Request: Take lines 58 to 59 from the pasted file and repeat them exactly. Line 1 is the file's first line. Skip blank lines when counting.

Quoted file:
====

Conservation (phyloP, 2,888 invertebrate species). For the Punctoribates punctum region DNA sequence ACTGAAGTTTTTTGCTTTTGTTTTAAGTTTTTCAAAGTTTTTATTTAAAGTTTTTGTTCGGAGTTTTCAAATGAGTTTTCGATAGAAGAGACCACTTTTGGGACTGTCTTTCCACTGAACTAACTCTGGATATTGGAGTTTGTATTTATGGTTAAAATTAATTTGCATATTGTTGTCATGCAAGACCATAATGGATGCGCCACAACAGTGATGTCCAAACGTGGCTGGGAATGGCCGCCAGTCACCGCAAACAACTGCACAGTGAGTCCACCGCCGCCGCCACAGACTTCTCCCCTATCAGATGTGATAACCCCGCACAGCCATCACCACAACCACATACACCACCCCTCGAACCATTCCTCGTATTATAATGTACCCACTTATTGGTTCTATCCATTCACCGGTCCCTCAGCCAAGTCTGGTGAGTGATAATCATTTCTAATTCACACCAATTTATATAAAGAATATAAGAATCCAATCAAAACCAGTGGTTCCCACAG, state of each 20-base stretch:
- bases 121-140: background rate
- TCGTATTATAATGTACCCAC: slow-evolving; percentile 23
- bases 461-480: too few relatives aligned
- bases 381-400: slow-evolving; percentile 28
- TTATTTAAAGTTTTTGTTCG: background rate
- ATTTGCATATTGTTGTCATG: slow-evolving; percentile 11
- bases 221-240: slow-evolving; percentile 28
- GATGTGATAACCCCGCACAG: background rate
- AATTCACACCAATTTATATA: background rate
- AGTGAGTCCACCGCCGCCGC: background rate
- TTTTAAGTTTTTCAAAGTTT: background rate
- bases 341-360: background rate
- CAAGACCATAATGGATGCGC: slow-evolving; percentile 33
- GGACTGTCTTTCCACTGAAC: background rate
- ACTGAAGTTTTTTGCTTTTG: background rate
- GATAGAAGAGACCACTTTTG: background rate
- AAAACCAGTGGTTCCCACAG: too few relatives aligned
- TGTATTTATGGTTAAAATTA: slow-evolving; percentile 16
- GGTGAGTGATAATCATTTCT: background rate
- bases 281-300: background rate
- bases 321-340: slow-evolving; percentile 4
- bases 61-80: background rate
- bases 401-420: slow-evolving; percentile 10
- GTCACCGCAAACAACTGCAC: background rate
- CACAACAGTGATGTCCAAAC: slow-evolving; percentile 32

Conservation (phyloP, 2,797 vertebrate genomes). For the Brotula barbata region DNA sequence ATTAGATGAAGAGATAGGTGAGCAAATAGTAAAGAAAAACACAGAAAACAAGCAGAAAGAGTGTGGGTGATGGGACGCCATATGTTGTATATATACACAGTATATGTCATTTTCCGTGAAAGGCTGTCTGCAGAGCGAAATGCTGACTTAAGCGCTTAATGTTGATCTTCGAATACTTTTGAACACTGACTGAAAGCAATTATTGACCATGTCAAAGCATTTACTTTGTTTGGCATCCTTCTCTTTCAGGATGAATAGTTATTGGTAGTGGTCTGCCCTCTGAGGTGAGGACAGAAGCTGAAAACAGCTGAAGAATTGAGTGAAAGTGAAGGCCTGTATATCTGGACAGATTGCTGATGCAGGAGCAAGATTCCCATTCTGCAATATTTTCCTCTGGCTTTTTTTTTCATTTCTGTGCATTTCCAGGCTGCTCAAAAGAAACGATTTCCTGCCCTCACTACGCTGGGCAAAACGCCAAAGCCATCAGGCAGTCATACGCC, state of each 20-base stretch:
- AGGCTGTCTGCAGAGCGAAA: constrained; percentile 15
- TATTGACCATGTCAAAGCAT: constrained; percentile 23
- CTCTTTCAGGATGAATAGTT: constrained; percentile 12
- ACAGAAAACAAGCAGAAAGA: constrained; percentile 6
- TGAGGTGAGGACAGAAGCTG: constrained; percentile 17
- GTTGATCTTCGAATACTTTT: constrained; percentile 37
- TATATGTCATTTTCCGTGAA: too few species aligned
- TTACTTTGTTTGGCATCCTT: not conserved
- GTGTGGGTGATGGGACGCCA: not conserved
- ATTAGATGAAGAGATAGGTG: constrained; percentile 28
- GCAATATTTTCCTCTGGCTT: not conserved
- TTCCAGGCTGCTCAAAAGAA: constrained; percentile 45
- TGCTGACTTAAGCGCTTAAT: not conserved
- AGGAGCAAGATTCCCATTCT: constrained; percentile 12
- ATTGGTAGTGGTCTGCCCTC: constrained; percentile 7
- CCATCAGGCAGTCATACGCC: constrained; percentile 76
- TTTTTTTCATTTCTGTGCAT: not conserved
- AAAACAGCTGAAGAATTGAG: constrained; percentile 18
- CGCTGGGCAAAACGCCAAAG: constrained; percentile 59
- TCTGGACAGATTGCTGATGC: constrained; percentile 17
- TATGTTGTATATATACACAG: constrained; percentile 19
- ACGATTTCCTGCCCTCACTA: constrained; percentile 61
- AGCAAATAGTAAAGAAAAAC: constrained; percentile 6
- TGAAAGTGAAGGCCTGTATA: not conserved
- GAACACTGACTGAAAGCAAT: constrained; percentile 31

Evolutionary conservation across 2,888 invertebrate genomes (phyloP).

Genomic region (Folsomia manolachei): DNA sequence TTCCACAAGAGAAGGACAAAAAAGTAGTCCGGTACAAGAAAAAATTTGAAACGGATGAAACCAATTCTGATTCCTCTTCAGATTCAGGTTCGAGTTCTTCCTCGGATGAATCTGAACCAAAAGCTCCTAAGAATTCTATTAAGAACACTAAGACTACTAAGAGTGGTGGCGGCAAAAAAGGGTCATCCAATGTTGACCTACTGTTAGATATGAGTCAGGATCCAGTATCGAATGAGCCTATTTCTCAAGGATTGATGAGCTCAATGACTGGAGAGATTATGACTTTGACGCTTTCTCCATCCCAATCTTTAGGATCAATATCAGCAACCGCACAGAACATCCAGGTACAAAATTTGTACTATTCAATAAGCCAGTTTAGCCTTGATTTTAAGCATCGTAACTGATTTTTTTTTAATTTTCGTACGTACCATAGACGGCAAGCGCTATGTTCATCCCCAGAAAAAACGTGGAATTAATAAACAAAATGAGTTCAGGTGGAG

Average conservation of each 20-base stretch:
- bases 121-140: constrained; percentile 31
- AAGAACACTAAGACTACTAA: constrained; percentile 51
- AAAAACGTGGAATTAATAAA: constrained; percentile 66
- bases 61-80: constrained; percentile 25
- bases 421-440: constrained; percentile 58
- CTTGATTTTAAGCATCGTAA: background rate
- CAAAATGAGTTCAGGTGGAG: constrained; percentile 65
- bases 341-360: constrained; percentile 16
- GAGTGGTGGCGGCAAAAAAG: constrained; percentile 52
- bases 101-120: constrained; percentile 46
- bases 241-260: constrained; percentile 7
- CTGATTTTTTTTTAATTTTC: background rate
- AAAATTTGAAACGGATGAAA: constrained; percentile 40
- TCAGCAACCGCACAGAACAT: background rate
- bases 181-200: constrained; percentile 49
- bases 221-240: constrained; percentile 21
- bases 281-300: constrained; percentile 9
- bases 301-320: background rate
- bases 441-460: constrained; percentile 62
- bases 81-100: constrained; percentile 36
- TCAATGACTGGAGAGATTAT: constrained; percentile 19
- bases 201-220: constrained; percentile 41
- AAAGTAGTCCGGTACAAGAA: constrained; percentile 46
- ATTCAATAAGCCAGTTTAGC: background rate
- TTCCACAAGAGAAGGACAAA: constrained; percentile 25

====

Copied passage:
- AAAAACGTGGAATTAATAAA: constrained; percentile 66
- bases 61-80: constrained; percentile 25